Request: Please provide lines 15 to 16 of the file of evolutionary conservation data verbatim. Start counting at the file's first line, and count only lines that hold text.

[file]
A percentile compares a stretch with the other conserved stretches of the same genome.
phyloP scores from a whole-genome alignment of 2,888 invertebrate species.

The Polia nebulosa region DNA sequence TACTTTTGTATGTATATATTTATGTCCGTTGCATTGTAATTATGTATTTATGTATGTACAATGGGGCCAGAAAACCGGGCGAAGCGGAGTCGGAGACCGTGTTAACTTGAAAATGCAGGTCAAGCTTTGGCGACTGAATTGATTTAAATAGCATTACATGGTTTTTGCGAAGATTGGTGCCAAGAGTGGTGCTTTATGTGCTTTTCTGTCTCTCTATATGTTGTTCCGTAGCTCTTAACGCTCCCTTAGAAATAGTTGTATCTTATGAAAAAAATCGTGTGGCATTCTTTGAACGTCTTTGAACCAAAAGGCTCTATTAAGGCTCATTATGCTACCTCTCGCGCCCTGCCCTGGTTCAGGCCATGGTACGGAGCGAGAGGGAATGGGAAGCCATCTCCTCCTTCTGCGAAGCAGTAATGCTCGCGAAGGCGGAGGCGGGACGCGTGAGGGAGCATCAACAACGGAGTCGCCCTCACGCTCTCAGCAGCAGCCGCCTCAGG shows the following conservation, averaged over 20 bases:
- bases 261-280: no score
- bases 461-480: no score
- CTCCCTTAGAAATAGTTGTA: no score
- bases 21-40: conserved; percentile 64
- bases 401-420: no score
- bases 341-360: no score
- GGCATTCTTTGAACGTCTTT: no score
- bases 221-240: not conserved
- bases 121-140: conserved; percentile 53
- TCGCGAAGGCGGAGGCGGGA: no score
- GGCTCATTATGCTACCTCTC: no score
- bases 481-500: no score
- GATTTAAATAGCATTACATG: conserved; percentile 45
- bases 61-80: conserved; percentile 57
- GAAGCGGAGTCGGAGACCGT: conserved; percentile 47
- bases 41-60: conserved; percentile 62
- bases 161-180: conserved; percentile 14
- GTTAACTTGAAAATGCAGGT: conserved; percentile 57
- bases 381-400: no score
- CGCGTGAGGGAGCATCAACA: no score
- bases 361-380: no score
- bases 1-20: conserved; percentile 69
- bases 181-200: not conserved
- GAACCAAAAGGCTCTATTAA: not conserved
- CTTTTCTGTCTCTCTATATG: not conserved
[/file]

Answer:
- bases 481-500: no score
- GATTTAAATAGCATTACATG: conserved; percentile 45